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Monday December 22, 1975
. . . where the 1970s live forever!

News stories from Monday December 22, 1975


Summaries of the stories the major media outlets considered to be of particular importance on this date:

  • Ending a year-long stalemate with Congress over energy policy, President Ford signed into law a bill that will roll back gasoline and fuel oil prices, at least temporarily, and he announced that he was removing, effective immediately, the $2-a-barrel import fee on crude oil that he had imposed to discourage the use of imported oil. He thus repudiated his energy policy, announced last year, that would have sharply increased domestic fuel prices to encourage production. The new law will bring about by February a reduction in the average price of crude oil produced in the United States from the current $8.75 a barrel to $7.66 a barrel. However, the federal energy administrator, Frank Zarb, said that consumers would see little, if any, difference in the price they pay for gasoline or heating fuel. [New York Times]
  • President Ford announced that he would veto the construction industry picketing bill that would have extended the right of construction unions to picket a building site. The administration had supported and helped draft the legislation. There was speculation that Secretary of Labor John Dunlop, who had backed the bill and worked hard to get labor support for it, would resign as a result of the veto. It was believed by people who had spoken to Mr. Ford that Ronald Reagan's opposition to the bill left him no choice but to veto it. Mr. Ford, they said, did not want to alienate any more Republicans. [New York Times]
  • The American Medical Association was accused by the Federal Trade Commission of illegally interfering with the fees that. physicians charge and with preventing patients from obtaining information about physicians by preventing its members from advertising. Alfred Dougherty, deputy director of the F.T.C.'s bureau of competition, said one purpose of the complaint was to bring "to the attention of all professions -- not just doctors -- that there can be no dallying" in the compliance with the anti-trust laws. [New York Times]
  • Fire and casualty insurers plan to seek another round of sharp rate increases -- averaging 10 percent nationwide on premiums for automobile and home insurance -- to offset heavy losses in insurance claims this year. Starting next month, higher rates will go into effect in some states and requests for increases will be filed in others. [New York Times]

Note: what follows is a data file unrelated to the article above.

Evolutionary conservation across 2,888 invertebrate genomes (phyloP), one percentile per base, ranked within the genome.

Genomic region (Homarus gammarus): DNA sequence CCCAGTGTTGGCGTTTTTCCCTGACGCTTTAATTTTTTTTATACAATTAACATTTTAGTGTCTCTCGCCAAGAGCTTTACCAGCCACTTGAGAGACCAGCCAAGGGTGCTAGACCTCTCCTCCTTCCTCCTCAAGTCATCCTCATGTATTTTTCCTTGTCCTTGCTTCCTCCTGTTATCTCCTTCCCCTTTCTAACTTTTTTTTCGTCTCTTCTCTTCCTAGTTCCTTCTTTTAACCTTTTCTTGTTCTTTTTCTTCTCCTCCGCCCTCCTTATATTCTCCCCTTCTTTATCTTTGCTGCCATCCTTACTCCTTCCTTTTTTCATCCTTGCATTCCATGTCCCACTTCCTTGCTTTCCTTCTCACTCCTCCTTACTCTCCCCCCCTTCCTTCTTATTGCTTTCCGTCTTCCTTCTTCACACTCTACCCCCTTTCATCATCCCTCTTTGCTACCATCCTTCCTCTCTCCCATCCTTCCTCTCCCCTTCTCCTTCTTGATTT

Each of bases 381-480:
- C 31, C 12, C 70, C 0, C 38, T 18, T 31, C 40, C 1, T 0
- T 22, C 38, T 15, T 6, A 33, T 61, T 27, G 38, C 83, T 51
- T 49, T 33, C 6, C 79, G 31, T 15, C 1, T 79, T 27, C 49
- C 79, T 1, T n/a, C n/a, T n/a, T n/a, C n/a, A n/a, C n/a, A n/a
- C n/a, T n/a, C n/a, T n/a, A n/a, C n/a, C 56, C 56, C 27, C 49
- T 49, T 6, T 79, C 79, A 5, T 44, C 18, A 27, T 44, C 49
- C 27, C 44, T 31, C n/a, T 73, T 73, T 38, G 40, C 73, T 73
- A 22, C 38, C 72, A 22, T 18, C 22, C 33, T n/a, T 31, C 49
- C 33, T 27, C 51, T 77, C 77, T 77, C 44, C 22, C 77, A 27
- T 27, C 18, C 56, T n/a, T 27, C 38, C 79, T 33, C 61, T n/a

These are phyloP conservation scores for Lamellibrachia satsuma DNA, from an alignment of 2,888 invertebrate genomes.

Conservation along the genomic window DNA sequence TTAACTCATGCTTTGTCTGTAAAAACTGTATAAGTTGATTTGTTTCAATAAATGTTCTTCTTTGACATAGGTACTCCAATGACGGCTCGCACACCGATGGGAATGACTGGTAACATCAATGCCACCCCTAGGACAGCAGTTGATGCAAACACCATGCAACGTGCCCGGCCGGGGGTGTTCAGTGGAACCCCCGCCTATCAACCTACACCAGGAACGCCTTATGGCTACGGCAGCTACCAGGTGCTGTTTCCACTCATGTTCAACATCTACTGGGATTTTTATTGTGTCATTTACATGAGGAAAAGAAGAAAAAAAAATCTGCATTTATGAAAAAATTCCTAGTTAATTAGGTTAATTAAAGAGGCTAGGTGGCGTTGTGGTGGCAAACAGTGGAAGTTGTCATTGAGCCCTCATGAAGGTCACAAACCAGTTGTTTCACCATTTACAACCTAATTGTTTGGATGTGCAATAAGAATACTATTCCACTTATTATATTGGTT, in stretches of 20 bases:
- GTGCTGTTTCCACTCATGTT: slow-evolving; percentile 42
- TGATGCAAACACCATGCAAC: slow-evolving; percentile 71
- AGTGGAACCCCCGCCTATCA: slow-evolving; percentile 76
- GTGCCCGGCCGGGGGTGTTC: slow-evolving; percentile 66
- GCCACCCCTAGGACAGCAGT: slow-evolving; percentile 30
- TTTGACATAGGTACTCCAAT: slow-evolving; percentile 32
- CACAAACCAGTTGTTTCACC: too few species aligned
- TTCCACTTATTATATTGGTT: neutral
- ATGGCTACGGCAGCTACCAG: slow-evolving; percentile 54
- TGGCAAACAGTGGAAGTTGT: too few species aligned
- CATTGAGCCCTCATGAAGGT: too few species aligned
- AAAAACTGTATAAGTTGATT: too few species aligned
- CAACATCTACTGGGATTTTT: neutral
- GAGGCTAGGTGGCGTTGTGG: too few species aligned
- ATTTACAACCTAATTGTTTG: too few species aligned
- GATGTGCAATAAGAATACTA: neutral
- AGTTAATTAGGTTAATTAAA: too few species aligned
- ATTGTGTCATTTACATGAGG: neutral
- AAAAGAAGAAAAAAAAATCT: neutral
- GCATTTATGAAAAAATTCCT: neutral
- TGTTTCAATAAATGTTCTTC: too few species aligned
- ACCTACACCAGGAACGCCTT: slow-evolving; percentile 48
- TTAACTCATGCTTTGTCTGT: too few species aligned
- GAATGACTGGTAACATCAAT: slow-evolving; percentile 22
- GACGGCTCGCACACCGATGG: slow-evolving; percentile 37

• A band of pro-Palestinian terrorists ended a 20-hour siege at the Vienna headquarters of the Organization of Petroleum Exporting Countries and, taking scores of hostages and a jetliner provided by Austria, began an odyssey of Middle Eastern capitals to drop off their captives. Most of the hostages were freed unharmed at the first stop in Algiers. The plane went on to Tripoli, Libya, and tonight it flew back to Algiers. [New York Times]
  • Because the company had received demands for payment of royalties from all three of the factions fighting in Angola's civil war, the Gulf Oil Corporation announced that it had temporarily suspended operations there. Most of Gulf's foreign personnel have been withdrawn, and the company is prepared to put future payments into escrow, in a special interest-bearing account. [New York Times]
  • Right-wing Argentine air force officers quietly ended their revolt against President Isabel Martinez de Peron, who, in a televised address, hailed the armed forces for putting down the bloodless uprising. She said she would not resign. [New York Times]


Stock Market Report

Dow Jones Industrial Average: 838.63 (-5.75, -0.68%)
S&P Composite: 88.14 (-0.66, -0.74%)
Arms Index: 1.32

IssuesVolume*
Advances4783.53
Declines9259.04
Unchanged4952.77
Total Volume15.34
* in millions of shares

Arms Index is the ratio of volume per declining issue to volume per advancing issue; a figure below 1.0 is bullish.

Market Index Trends
DateDJIAS&PVolume*
December 19, 1975844.3888.8017.72
December 18, 1975852.0989.4318.04
December 17, 1975846.2789.1516.56
December 16, 1975844.3088.9318.35
December 15, 1975836.5988.0913.96
December 12, 1975832.8187.8313.10
December 11, 1975832.7387.8015.30
December 10, 1975833.9988.0815.68
December 9, 1975824.1587.3016.04
December 8, 1975821.6387.0714.15


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